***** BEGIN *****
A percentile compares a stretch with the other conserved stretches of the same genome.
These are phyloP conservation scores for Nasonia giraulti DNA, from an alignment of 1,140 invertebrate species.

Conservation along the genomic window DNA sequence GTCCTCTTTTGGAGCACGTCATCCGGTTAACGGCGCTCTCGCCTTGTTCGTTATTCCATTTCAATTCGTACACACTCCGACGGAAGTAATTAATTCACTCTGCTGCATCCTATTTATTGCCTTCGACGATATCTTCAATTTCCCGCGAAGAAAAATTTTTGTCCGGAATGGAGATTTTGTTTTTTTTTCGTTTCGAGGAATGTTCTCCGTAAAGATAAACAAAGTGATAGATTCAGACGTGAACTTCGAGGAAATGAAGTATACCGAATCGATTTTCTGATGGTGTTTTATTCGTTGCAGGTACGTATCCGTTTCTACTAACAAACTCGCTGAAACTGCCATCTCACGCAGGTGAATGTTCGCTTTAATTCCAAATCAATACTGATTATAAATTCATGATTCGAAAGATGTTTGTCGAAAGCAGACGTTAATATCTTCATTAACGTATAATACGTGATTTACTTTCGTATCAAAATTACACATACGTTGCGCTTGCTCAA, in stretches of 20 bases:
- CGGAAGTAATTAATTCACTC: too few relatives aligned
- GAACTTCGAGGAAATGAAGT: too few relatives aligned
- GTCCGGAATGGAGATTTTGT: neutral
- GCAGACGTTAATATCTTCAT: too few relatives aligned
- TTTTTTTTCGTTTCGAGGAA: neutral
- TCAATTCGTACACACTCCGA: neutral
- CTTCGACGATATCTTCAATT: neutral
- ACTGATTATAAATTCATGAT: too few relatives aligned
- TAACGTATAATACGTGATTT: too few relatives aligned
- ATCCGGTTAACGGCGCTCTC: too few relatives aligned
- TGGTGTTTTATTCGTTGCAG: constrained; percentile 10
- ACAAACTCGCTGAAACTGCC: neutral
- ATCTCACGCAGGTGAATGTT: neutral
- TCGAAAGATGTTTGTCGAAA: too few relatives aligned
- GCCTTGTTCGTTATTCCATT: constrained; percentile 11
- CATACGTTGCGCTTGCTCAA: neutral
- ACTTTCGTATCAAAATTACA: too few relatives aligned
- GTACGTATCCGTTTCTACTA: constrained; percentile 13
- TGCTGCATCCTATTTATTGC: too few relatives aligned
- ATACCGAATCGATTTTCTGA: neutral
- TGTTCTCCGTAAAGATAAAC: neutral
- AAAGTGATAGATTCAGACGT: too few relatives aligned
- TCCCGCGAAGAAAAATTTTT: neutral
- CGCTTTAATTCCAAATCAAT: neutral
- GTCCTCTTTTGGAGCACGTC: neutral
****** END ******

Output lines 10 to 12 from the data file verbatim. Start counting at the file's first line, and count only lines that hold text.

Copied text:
- CTTCGACGATATCTTCAATT: neutral
- ACTGATTATAAATTCATGAT: too few relatives aligned
- TAACGTATAATACGTGATTT: too few relatives aligned